The Canary Islands (Islas Canarias) comprise Gran Canaria, Fuerteventura, Lanzarote, Tenerife, La Palma, La Gomera and El Hierro. Despite being Spanish territories they are much closer to the coast of Africa than to mainland Spain and it is this mid-easterly Atlantic location that accounts for their remarkably mild climate.
All the islands are of volcanic origin, and the archipelago offers strikingly diverse landscapes including remarkable sub-tropical flora, luxuriant pine woods, giant sand dunes and mountain peaks.
By far the most popular holiday destinations are Gran Canaria and Tenerife. Next in popularity come Lanzarote, then Fuerteventura. Lanzarote has managed to combine modern resorts with much-praised eco-friendly development and low-rise aesthetically pleasing design, while Fuerteventura is famous for its wind-driven watersports and some of Europe’s finest beaches.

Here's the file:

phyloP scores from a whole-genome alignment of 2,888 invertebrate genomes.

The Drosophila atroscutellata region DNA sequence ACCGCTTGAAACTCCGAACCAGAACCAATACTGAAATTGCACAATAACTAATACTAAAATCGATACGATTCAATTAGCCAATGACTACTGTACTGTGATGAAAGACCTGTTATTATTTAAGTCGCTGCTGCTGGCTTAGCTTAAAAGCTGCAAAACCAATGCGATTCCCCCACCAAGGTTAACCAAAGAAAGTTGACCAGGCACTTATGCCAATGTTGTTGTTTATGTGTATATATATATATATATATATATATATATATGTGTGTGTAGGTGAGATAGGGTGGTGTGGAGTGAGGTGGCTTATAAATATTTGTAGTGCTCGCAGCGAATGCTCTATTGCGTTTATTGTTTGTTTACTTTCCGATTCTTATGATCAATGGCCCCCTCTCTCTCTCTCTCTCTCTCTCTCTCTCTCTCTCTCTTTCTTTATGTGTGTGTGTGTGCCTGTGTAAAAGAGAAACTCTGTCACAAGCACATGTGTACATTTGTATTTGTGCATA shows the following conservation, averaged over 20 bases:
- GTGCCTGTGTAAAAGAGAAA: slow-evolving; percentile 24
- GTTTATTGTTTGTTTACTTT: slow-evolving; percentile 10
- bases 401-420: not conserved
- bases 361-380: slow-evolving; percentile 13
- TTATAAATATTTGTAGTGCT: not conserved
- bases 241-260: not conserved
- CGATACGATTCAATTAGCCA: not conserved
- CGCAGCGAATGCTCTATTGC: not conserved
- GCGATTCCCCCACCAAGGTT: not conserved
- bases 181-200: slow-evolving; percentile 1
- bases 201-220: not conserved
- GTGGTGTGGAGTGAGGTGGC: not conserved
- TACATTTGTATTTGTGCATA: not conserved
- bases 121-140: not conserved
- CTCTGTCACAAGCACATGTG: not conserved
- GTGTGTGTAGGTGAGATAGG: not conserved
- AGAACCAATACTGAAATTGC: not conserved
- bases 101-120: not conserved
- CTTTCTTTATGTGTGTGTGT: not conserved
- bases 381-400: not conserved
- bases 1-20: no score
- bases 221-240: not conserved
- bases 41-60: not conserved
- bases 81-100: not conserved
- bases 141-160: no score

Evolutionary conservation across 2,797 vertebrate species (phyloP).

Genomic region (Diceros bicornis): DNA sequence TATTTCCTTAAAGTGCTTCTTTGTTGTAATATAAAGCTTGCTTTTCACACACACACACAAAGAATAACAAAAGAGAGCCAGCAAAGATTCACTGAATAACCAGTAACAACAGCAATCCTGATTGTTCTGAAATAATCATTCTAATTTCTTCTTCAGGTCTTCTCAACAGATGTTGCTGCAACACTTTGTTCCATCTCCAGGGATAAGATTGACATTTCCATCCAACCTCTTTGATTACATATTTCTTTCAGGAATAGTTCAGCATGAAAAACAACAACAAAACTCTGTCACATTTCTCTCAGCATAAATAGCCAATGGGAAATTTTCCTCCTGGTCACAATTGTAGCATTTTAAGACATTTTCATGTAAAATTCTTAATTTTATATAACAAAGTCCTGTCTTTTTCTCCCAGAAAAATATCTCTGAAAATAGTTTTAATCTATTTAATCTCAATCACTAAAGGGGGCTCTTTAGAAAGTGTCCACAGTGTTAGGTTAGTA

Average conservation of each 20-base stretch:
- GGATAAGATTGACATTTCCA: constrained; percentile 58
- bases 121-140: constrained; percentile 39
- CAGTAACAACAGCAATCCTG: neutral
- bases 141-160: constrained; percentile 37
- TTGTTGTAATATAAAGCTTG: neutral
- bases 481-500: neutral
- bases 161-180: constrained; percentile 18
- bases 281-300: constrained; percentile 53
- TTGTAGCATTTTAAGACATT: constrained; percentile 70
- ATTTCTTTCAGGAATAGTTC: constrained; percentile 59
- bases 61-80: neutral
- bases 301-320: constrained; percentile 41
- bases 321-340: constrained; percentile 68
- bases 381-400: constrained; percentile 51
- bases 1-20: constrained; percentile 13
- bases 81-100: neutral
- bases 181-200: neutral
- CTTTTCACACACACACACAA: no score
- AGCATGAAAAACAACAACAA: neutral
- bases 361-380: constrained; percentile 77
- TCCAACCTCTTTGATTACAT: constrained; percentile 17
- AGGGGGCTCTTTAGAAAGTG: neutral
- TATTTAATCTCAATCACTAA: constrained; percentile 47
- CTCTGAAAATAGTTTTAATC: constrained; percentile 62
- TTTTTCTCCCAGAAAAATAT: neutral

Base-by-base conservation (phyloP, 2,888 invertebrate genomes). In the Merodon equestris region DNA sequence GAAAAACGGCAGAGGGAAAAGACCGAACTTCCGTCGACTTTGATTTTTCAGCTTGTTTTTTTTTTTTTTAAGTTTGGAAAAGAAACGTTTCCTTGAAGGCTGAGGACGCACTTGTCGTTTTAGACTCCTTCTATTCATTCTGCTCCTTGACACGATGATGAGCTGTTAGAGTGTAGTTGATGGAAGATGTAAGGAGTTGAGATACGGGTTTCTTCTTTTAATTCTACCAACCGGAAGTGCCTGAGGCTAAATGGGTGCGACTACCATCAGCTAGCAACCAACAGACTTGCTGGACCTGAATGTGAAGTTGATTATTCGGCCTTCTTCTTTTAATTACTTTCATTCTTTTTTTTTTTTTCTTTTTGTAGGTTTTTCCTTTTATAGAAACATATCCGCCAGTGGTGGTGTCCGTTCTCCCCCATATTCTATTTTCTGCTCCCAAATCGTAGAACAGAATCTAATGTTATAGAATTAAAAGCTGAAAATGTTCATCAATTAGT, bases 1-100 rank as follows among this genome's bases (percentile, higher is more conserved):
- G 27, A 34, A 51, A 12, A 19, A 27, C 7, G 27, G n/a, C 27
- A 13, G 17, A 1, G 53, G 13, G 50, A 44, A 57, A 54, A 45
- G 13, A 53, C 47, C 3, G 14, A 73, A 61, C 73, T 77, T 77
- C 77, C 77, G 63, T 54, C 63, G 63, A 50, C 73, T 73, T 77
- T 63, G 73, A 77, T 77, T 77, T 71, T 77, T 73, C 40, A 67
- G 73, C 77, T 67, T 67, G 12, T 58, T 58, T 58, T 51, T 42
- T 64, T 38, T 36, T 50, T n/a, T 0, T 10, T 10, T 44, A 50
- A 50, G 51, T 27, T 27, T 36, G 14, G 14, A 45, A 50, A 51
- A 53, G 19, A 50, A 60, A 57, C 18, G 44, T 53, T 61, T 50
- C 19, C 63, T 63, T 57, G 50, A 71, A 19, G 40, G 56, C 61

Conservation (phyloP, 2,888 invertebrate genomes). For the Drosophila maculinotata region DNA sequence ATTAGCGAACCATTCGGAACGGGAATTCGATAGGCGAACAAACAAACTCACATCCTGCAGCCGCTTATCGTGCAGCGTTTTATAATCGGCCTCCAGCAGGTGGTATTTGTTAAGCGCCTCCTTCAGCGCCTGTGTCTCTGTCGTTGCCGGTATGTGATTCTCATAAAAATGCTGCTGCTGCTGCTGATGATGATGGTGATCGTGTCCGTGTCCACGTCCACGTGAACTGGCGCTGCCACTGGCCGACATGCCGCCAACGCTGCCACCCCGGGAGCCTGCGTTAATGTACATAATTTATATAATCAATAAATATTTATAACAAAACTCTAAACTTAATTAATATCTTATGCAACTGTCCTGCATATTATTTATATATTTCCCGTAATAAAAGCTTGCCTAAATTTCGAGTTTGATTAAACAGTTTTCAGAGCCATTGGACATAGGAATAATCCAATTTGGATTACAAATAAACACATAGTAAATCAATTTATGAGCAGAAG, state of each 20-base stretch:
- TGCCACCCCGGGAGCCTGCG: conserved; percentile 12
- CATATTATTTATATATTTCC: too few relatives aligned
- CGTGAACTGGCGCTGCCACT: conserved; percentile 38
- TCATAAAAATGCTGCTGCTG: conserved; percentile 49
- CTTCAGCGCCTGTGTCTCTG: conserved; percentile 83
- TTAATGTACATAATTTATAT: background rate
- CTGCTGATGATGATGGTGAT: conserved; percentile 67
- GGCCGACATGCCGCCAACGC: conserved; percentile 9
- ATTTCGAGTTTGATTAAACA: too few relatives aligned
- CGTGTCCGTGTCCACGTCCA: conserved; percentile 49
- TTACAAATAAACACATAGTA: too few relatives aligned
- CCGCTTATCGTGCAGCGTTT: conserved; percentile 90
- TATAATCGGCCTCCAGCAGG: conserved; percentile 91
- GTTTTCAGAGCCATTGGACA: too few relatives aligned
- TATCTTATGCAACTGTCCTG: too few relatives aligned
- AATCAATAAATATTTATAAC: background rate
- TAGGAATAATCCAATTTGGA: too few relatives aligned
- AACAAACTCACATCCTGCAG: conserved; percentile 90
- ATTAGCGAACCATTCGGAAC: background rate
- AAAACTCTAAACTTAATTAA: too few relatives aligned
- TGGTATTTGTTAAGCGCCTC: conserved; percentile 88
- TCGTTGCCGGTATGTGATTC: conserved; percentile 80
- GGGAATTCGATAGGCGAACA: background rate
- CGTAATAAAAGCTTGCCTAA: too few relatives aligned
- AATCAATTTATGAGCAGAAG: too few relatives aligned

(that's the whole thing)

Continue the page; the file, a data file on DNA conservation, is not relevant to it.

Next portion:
La Gomera is a charming small undeveloped island, often visited as a Tenerife day trip (just 30 minutes by ferry), while La Palma, very green, uncommercialised and arguably the most beautiful island, is primarily a destination for walkers. Most westerly of all is El Hierro, windblown and well off the beaten track, attracting a mere handful of walkers each year.
North Atlantic, west of the African coast.
GMT (GMT + 1 from last Sunday in March to last Sunday in October).
7,242 sq km (2,796 sq miles).
1.9 million (2004).
Spanish (official), English, German
Because of their tropical location just off the coast of Africa, the Canary Islands enjoy permanent spring-like conditions. The weather is dry (often windy), with year-round high temperatures near 72 degrees. 100% sunshiny days are commonplace. Rainfall is sparse, with most falling in the winter months.
- canary islands guide